The peak body for emergency medicine in Australia and New Zealand says the party who wins this weekend’s election must commit to taking action on its first day in office to improve a health system that is failing South Australians.
“The South Australian health system is in crisis. Acute care bed shortages, emergency department overcrowding and ambulance ramping are out of control,” Australasian College for Emergency Medicine (ACEM) South Australian Faculty Chair Dr Thiru Govindan said. “This is putting patients at an unnecessary higher risk of harm, creates an unsafe working environment for emergency department staff and fundamentally impairs our ability to provide high level care to the people of our community in their most vulnerable time. For example, we have seen waits of over 24 hours for patients in the emergency department to get an inpatient bed, and recently a sick patient had to be transferred out of a major hospital emergency department to an intensive care unit in another hospital.
“Solutions throughout the hospitals, the whole of health system and our emergency departments that address these issues must be found.”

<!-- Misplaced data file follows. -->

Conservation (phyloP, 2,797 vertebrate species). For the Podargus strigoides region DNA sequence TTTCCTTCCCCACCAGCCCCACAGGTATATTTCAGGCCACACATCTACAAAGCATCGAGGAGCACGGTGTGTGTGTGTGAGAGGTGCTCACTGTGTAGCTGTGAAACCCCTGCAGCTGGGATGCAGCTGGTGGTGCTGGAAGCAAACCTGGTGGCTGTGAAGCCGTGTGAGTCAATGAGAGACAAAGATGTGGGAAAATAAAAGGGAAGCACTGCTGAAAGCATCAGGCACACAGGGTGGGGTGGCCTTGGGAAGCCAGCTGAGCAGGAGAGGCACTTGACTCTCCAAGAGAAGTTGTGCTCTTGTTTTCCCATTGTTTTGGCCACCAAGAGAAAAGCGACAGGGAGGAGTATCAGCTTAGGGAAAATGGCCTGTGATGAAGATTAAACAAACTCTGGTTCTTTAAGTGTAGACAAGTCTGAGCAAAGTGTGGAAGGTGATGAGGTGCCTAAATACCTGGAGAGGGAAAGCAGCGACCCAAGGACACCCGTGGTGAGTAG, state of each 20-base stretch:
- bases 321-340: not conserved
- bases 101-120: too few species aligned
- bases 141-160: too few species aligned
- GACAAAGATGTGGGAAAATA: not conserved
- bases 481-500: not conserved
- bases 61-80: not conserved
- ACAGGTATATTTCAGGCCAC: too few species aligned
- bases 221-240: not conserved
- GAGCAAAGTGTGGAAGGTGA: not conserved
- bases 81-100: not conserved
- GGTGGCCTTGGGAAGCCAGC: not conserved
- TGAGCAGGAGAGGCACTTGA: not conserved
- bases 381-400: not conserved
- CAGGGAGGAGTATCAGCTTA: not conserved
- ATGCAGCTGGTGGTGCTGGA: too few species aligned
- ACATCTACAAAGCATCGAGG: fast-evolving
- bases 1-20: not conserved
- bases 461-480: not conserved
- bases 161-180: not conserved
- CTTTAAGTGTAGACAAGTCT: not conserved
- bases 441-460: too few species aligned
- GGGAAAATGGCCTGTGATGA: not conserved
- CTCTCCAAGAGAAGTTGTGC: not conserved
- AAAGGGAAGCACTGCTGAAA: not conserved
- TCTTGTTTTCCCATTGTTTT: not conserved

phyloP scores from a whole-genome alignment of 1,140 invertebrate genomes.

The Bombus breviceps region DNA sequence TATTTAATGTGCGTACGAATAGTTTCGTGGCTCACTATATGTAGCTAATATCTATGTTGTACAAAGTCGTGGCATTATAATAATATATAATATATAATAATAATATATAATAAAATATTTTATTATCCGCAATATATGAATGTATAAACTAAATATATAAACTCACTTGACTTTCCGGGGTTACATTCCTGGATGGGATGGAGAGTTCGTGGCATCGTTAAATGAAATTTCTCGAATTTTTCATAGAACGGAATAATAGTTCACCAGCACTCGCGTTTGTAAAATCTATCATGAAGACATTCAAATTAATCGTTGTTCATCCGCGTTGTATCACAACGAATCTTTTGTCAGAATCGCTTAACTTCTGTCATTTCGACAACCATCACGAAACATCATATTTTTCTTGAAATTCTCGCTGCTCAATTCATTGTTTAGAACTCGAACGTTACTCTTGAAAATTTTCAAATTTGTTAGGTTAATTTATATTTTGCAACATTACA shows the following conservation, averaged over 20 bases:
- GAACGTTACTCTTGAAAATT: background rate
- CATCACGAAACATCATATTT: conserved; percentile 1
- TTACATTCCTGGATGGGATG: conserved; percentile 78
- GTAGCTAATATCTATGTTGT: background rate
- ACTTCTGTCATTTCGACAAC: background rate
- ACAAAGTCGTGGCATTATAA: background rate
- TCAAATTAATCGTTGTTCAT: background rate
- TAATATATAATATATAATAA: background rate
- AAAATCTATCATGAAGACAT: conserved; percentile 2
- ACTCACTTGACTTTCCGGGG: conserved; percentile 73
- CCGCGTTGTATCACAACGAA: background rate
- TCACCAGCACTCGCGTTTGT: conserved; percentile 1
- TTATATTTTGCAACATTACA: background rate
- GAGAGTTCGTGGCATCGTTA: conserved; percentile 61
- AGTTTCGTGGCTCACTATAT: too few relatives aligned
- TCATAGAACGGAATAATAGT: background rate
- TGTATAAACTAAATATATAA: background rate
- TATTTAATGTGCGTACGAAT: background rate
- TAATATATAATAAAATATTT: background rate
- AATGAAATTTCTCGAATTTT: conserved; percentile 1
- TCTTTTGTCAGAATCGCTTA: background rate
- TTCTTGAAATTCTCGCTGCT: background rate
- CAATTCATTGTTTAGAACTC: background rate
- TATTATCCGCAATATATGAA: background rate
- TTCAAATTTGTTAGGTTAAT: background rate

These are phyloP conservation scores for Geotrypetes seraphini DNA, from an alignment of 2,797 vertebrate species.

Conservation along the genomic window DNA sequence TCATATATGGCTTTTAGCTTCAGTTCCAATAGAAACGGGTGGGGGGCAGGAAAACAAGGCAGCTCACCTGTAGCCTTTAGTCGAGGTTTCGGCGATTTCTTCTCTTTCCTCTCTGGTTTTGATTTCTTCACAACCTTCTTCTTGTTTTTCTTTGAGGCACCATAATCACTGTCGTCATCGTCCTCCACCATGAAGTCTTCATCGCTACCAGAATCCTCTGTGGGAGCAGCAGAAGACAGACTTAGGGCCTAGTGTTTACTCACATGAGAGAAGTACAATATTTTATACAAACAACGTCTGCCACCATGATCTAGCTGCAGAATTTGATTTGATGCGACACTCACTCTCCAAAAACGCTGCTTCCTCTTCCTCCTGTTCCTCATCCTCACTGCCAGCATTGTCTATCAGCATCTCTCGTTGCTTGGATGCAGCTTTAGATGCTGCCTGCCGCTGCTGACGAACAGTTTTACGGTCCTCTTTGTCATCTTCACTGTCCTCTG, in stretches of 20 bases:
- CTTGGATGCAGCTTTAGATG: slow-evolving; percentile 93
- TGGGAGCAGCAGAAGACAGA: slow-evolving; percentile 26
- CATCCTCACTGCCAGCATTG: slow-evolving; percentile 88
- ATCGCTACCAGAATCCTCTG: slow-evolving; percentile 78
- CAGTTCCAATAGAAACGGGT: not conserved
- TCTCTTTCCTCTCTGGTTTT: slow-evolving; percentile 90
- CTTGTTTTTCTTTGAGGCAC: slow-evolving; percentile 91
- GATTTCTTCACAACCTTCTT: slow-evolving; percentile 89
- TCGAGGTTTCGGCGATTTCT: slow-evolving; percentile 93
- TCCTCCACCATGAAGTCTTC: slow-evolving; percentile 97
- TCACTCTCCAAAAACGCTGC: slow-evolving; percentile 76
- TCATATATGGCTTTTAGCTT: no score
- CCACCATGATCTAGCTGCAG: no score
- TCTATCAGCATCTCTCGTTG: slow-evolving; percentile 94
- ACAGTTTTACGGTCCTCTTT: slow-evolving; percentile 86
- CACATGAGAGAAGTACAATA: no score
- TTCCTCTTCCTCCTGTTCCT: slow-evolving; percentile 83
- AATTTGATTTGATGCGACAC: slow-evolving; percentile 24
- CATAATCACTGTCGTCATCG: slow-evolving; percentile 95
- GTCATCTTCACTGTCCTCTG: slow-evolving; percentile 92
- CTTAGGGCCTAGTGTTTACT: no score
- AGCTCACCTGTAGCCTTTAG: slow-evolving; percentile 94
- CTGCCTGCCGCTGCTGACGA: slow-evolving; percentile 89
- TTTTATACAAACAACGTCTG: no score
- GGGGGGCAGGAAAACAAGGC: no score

ACEM believes this includes a combination of increased inpatient resources and improved hospital management processes that involves emergency physician clinical expertise in hospital planning.
The College is also calling for mandatory reporting to the Health Minister of cases involving patients waiting more than 24 hours in the emergency department, and for the electronic data record system, Enterprise Patient Administration System (EPAS), to be improved to be fit for clinical use in emergency departments.
ACEM President Dr Simon Judkins added: “We need the political parties of this state to realise they need to step up and be accountable, as everybody who enters an emergency department deserves quality care from dedicated professionals, in a timely manner and with the greatest chance of positive outcomes.”
ACEM Public Affairs Manager
03 8679 8813
0498 068 023